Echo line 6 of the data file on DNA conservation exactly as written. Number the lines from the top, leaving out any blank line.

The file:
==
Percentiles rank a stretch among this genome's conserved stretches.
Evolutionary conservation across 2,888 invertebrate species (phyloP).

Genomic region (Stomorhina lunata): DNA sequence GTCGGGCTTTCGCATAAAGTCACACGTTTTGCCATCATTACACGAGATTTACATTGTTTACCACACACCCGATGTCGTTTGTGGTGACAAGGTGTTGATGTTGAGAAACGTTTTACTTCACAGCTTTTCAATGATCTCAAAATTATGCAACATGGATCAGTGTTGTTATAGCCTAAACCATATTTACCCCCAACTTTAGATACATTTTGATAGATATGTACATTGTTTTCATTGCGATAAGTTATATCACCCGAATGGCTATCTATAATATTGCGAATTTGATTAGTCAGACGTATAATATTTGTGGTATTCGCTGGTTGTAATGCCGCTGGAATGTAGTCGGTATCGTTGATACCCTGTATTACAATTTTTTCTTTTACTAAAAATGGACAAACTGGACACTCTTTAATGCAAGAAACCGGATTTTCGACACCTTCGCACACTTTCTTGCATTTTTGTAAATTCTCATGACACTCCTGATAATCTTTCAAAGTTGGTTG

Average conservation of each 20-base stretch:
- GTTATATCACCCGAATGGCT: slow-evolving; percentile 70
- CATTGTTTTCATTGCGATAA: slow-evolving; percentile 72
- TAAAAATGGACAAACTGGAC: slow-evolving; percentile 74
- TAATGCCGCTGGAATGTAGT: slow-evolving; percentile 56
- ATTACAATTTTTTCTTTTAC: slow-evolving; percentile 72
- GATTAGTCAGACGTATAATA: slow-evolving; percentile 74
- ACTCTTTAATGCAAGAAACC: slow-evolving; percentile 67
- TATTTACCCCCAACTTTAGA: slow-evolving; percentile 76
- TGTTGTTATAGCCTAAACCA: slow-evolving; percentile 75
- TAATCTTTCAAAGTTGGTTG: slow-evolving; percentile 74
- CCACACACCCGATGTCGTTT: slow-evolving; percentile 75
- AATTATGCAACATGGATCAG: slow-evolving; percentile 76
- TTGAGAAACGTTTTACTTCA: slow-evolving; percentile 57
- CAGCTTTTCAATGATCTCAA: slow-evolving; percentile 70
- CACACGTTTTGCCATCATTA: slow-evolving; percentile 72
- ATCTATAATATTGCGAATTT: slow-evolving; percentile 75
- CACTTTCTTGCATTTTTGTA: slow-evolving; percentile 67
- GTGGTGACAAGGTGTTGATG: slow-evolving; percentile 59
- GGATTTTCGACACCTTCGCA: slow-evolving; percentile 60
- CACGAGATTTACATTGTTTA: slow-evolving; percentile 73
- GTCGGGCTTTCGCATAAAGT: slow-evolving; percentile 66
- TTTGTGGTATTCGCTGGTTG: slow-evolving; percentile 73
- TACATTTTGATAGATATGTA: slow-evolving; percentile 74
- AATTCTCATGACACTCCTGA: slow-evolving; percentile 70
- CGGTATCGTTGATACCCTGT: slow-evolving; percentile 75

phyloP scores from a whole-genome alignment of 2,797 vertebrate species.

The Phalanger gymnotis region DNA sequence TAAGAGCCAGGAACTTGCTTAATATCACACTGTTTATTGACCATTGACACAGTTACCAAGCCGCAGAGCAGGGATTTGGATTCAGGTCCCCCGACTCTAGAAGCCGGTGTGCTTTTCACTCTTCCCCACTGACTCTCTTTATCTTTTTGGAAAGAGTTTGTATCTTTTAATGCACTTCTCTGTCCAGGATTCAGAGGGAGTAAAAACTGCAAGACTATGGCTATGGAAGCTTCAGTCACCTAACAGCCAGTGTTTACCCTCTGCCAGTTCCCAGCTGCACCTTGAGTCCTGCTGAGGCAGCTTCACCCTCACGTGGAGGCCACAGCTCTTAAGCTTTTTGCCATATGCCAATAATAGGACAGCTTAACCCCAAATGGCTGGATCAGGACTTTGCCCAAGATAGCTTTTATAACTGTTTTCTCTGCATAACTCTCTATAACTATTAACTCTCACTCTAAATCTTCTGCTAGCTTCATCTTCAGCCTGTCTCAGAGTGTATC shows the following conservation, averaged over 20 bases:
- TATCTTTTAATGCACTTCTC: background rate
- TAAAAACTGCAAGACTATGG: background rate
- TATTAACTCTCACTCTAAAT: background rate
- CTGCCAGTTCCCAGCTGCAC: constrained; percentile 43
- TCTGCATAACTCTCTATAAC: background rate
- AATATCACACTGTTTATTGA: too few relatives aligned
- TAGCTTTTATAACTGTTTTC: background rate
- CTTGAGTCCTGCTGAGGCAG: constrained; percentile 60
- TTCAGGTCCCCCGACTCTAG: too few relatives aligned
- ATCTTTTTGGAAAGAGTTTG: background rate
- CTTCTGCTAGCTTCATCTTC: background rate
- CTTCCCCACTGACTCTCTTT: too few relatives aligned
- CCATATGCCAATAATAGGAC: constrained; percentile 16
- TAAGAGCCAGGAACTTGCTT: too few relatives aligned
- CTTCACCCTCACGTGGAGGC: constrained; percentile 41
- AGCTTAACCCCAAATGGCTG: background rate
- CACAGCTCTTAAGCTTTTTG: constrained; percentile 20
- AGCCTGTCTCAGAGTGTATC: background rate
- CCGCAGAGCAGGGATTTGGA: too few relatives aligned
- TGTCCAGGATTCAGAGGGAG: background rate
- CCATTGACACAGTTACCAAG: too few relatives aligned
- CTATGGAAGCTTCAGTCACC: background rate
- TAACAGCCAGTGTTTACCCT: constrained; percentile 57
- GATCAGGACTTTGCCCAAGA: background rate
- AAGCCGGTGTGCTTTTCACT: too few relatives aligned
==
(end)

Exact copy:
- CATTGTTTTCATTGCGATAA: slow-evolving; percentile 72